Ratliff Aiming For USA Softball Men’s National Team

Written by Bob on June 26th, 2016


SANDY, UTAH – Matt Ratliff has enjoyed his share of success in fastpitch. He’s won an ASA national championship and in 2015 he was selected second-team, All-World at the ISC World Tournament.

He’s played on some of the world’s best fastpitch teams, including the California A’s, and currently the Peligro Gremlins of New York City.

But there’s one team – the ultimate team – he yearns to play for: The USA Softball Men’s National Team.

Ratliff’s been to national team tryouts, and he’s come ever so close to claiming one of the 17 coveted roster spots, but close only counts in you-know-what.


But his showing at the 2016 ASA/USA Invitational Fastpitch Tournament in Ashland, Ohio, certainly didn’t hurt his chances to land a spot on the national team for the 2017 WBSC World Championship in Whitehorse, Yukon, Canada.

Playing for the second place Peligro Gremlins, Ratliff blasted tournament pitching for a .579 batting average, going 11-for-19, along with two home runs. Earning him Most Valuable Player honors.

USA Assistant Coach Gregg Leather evaluated players at the tournament. He believes Ratliff has the all-around game needed to succeed at the top of the game.

“Matt is a complete player,” said Leather, who also manages the New York Gremlins of Clifton Park. “He can hit for average and power and runs well. Peligro had him in centerfield last year, but have since moved him to right and he seems better suited there. He had an excellent defensive tournament in Ashland to go along with his production at the plate. He can even toe the rubber a bit in a pinch.”

Ratliff knows the upcoming tryouts will be brimming with talent, but he’s determined to convince the coaching staff he deserves a spot on the national team.

How bad does he want it?

“I’ve come close before, and I’m doing everything possible to make it happen,” said Ratliff, 31. “I would love to represent my country in international competition.”


Vern Shaut, manager of the Peligro Gremlins, has seen Ratliff’s skills over the past two seasons. He has all the tools of a complete fastpitch player, said Shaut.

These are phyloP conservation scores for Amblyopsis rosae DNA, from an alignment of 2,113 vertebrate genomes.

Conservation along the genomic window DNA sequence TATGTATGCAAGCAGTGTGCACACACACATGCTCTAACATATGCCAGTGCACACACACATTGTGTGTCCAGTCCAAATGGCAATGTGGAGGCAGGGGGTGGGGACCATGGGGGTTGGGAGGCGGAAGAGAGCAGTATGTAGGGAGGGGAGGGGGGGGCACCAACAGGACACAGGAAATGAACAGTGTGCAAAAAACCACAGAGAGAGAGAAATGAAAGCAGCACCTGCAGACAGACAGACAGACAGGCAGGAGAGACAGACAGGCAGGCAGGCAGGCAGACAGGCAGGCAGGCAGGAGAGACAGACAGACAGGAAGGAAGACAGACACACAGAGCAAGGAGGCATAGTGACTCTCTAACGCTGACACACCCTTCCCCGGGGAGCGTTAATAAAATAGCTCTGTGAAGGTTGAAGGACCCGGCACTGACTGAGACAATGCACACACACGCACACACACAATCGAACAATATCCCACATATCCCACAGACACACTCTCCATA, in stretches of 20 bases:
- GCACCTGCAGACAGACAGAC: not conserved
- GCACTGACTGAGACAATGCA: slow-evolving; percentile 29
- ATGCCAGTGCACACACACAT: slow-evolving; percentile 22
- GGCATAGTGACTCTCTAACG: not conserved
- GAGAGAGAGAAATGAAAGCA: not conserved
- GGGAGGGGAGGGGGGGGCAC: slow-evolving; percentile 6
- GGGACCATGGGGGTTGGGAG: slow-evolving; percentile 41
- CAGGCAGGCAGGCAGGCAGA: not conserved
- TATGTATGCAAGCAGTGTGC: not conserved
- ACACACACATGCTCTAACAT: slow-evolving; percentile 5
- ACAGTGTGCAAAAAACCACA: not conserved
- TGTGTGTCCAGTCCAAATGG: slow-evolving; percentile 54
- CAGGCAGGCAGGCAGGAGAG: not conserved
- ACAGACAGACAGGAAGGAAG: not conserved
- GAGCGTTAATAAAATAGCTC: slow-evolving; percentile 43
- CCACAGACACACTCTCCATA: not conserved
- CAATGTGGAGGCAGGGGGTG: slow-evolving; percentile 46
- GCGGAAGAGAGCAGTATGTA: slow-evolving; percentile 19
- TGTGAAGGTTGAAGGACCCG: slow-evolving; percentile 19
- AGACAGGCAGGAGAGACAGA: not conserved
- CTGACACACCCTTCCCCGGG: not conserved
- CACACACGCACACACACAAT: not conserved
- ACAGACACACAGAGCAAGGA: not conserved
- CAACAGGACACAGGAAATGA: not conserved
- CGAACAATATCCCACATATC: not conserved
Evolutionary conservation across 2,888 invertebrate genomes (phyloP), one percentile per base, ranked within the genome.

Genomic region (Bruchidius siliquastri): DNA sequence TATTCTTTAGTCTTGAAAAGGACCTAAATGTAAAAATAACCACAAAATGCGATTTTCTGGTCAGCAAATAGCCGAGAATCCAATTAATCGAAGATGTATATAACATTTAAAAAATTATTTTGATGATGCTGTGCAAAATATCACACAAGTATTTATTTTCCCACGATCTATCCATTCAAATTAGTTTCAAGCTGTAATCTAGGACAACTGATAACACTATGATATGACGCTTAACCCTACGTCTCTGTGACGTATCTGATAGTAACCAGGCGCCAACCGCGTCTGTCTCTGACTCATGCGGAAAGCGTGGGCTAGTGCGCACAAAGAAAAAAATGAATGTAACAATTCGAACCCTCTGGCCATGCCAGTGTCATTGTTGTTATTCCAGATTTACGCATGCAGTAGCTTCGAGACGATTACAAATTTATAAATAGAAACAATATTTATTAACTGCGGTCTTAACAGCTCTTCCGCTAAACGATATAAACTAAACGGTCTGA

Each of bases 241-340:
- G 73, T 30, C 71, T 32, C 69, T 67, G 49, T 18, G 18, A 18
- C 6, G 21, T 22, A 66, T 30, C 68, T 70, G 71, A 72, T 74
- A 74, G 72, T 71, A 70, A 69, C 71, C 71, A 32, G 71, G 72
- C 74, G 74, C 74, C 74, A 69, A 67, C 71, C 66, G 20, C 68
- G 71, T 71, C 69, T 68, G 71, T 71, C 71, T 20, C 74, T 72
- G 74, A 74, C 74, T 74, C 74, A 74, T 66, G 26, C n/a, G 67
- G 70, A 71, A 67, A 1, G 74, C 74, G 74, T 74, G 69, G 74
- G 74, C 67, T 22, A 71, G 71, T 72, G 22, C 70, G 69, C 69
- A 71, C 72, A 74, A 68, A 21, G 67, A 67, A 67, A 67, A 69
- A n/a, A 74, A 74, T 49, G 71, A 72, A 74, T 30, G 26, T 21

He’s a line drive hitter, but also a threat to knock one out of the park. And with his speed batting from the left side, singles often become doubles.

“He really is a threat at multiple levels,” Shaut said.

Shaut recalls a game in the 2015 ISC World Tournament that typifies Ratliff’s talent. The Gremlins had lost a 4-3 heartbreaker to the eventual champion Hill United Chiefs that dropped the Gremlins into the losers bracket.

“We’re down 2-0 to the (Kitchener) Cubs after three innings and we are pressing,” Shaut said. “Matt led off the inning with a slow roller through the right side and saw an opportunity to take two with the right fielder charging a little lazy. A bloop (hit) and a blast later and we’re back on top 6-2. Matt can really spark us up at any time in a lot of ways.”

Ratliff helped the Gremlins finish sixth with a 4-2 mark. And his .409 average (9-for-22) with six runs and three RBI earned him Second Team, All-World honors.


Ratliff comes from a fastpitch family. His father, David Jr., and grandfather, David Sr., both played fastpitch. And barely out of grade school, young Matt was playing along side of them.

“I started at 14 when my dad would give me a bat here and there,” Ratliff said. “I was always at the ball park.”

Though fastpitch won out, Ratliff also played baseball in high school and college. He’s says the quick reactions required in fastpitch helped make him a better baseball player.


And those quick reactions are a must when facing some of the best pitchers in fastpitch, such as Australia’s Adam Folkard and Venezuela’s Ramon Jones and Canada’s Devon McCullough.

“It was a whole new experience facing those three,” Ratliff said with a chuckle. “Folkard’s rise ball explodes and his drop falls off the table. Jones throws so hard and the ball moves all over the place. McCullough has a great rise and change-up, but I’m starting to adjust to that caliber of pitching.”


Talent is important, no doubt. But so is attitude, grit and staying calm under pressure when battling the best teams and pitchers in the game.

“Matt stays really even-keeled, never too high and never too low, a lead by example kind of guy,” Shaut said. “He runs every ball he hits out hard, sprinting to and from the dugout in between innings. He’s a low maintenance super-star, and I look forward to cheering him on when he’s in the red, white and blue in Yukon (world championship) next summer.”

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